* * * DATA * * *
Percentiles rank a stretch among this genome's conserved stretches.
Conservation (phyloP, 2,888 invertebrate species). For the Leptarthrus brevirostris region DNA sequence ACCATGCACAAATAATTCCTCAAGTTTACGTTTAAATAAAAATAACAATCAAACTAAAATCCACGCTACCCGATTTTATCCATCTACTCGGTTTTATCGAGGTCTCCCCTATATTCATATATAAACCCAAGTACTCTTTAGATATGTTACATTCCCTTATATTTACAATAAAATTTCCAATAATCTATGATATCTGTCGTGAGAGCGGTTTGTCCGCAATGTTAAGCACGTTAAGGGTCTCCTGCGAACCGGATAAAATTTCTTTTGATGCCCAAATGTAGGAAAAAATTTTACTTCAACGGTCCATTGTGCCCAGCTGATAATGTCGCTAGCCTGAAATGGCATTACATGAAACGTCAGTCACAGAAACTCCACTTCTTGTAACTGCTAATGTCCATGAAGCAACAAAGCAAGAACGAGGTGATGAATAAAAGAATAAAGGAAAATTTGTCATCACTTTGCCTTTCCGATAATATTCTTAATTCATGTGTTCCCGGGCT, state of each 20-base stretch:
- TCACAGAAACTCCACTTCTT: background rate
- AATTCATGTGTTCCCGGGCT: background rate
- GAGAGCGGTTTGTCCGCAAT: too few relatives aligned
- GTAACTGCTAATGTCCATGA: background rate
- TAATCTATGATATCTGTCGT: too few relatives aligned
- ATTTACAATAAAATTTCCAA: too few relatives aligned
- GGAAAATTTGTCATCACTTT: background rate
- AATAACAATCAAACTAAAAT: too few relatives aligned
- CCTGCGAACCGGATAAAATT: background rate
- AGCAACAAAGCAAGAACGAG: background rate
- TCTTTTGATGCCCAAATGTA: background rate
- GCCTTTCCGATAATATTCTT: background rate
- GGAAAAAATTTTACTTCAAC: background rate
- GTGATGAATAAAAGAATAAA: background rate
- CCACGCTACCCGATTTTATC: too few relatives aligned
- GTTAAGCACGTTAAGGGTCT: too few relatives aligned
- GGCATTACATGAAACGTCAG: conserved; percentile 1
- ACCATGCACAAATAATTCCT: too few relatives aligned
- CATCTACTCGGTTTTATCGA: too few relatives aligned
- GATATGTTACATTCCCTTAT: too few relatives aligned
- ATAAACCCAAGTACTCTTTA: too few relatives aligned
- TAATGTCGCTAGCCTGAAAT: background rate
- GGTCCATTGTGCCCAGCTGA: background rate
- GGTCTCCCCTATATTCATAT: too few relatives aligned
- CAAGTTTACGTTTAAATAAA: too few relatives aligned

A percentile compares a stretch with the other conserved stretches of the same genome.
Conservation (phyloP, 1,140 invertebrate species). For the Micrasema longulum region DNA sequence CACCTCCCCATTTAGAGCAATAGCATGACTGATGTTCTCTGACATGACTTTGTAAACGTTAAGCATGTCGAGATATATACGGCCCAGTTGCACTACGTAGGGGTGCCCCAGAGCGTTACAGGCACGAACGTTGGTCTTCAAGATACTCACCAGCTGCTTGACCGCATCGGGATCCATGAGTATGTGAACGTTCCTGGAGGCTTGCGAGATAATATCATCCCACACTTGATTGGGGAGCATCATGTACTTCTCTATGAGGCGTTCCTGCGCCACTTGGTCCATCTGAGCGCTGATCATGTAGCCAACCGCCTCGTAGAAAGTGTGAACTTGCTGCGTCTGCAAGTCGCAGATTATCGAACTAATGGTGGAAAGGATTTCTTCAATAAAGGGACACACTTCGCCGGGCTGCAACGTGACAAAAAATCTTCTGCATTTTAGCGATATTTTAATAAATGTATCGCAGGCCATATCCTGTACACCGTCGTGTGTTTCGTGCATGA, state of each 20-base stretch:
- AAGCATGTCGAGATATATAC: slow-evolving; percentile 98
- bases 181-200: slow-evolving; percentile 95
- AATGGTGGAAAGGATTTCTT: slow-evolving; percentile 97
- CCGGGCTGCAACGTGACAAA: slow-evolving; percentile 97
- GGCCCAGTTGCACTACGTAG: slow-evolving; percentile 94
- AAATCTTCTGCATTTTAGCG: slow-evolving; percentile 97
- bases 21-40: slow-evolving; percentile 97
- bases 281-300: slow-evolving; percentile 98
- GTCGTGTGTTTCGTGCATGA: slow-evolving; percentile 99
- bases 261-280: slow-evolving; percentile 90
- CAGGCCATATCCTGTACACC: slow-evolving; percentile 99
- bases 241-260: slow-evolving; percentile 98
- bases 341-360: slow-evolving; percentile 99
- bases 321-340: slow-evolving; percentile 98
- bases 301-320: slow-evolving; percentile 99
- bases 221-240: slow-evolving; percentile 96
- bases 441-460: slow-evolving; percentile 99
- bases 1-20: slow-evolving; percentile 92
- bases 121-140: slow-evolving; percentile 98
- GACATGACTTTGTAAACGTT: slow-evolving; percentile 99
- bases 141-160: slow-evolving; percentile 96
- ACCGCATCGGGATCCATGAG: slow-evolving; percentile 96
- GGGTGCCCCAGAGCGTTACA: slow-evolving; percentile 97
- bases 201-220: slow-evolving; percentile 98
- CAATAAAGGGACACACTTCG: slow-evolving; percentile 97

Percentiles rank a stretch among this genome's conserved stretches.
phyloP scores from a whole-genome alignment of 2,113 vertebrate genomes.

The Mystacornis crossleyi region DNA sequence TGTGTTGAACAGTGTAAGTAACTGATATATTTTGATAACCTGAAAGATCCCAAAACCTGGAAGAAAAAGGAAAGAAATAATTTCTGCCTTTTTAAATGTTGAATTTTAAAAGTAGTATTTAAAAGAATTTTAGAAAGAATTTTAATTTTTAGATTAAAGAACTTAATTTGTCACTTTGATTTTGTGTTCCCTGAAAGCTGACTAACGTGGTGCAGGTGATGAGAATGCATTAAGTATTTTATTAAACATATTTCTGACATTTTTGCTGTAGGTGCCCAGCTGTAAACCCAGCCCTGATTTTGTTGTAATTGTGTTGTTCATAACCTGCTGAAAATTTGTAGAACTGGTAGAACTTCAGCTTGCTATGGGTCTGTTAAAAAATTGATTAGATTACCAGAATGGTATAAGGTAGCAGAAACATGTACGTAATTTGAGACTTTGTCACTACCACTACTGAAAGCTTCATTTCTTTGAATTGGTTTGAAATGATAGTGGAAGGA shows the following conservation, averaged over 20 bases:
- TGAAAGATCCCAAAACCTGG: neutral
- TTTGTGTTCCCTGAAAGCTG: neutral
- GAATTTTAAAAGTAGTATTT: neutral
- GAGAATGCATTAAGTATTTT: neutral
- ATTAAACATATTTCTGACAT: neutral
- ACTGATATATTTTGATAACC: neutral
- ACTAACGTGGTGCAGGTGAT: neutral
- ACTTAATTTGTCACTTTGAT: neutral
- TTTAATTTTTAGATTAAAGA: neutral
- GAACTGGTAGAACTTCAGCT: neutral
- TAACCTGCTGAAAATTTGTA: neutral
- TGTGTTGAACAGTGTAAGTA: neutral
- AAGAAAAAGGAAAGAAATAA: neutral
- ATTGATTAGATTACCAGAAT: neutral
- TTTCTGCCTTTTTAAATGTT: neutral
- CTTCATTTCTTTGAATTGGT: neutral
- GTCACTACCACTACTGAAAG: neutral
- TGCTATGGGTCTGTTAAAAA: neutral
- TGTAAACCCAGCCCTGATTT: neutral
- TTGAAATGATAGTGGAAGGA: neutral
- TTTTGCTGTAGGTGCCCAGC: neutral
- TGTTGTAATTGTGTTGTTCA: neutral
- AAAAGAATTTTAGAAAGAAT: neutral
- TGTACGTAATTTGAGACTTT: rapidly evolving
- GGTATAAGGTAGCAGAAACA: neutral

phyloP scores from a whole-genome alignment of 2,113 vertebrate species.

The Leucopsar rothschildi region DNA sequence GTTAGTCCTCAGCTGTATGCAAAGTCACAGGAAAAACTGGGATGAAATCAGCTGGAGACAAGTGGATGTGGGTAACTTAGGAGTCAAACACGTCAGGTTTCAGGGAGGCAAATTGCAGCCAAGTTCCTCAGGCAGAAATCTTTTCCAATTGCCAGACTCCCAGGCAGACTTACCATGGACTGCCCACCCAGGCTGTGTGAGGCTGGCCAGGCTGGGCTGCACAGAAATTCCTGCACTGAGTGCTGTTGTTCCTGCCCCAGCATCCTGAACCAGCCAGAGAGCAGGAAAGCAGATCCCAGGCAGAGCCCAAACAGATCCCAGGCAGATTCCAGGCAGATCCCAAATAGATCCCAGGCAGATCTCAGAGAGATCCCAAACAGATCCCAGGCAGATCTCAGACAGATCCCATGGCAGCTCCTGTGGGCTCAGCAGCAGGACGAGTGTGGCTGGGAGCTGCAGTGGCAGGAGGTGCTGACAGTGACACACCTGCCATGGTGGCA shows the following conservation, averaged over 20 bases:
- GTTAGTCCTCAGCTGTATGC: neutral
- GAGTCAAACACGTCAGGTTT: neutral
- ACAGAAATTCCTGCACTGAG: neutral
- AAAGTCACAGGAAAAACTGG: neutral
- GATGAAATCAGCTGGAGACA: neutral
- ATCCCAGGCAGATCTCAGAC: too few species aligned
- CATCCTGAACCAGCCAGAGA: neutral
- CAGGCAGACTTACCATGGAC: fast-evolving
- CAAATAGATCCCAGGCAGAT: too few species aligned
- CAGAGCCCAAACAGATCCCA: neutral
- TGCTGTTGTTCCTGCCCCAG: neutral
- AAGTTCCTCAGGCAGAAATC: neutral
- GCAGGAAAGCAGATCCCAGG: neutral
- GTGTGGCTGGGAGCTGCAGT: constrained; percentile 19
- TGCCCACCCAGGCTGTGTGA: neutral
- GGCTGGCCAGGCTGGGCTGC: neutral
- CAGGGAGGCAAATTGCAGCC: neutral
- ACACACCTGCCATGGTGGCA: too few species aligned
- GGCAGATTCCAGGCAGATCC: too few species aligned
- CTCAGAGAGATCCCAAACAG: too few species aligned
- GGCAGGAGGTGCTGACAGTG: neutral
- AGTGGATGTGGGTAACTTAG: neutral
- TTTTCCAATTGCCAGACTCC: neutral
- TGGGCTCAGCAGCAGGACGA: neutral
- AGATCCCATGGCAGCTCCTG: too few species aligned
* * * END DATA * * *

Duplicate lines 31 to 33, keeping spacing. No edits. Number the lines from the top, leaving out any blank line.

- bases 181-200: slow-evolving; percentile 95
- AATGGTGGAAAGGATTTCTT: slow-evolving; percentile 97
- CCGGGCTGCAACGTGACAAA: slow-evolving; percentile 97